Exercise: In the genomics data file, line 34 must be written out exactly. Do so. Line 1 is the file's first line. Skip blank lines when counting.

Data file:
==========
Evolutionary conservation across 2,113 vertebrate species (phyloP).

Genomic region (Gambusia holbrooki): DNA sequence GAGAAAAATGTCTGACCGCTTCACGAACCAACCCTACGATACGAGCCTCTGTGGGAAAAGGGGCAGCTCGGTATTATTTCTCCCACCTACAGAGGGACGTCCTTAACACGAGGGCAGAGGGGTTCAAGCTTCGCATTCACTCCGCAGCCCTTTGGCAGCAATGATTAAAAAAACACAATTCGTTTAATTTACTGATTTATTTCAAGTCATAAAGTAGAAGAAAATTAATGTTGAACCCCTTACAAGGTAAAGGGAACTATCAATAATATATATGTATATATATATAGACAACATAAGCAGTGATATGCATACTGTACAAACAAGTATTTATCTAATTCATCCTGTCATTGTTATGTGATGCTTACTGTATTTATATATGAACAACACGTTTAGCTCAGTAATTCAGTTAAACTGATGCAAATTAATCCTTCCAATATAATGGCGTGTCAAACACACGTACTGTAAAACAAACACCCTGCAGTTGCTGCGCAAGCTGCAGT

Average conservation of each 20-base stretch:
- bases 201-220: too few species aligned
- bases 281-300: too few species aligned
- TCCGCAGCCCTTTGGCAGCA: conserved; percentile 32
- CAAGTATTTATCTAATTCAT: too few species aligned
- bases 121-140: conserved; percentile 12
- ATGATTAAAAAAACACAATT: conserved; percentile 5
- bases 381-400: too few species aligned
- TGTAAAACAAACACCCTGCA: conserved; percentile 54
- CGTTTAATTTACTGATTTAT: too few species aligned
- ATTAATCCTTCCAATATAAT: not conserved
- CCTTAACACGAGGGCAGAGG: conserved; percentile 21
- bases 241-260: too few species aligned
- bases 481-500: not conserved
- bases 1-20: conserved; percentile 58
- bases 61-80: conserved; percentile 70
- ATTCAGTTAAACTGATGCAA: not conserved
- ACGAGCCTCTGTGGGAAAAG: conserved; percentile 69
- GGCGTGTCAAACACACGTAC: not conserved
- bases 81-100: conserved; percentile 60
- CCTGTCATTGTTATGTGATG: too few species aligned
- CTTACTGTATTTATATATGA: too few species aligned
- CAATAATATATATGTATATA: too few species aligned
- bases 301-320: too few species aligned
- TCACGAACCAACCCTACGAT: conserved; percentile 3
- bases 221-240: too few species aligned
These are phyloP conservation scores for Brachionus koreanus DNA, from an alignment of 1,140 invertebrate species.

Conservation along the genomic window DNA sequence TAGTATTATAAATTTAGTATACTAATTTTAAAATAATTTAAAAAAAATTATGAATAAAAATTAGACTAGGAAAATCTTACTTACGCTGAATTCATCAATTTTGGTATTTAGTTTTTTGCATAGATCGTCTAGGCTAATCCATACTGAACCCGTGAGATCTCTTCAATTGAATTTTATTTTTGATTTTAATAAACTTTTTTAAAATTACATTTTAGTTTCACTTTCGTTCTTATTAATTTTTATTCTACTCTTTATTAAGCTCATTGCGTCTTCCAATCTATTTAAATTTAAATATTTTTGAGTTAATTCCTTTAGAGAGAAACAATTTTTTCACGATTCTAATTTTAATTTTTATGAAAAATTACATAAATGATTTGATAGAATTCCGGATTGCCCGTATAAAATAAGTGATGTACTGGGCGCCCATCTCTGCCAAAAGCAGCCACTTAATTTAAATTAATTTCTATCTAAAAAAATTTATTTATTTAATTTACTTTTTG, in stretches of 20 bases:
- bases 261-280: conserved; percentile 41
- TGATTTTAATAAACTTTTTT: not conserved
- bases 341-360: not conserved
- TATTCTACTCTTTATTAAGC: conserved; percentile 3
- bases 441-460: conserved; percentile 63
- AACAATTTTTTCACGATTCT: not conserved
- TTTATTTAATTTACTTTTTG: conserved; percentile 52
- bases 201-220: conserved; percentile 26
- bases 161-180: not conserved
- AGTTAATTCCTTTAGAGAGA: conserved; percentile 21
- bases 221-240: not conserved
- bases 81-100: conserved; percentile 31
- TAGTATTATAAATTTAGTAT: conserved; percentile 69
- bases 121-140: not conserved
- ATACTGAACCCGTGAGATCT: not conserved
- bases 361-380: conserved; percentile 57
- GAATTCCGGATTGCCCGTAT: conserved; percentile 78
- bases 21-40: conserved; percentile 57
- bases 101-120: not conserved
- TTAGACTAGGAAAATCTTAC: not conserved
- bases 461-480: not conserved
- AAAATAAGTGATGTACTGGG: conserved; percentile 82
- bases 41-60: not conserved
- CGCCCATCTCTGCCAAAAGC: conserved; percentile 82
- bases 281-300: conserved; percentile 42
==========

- TATTCTACTCTTTATTAAGC: conserved; percentile 3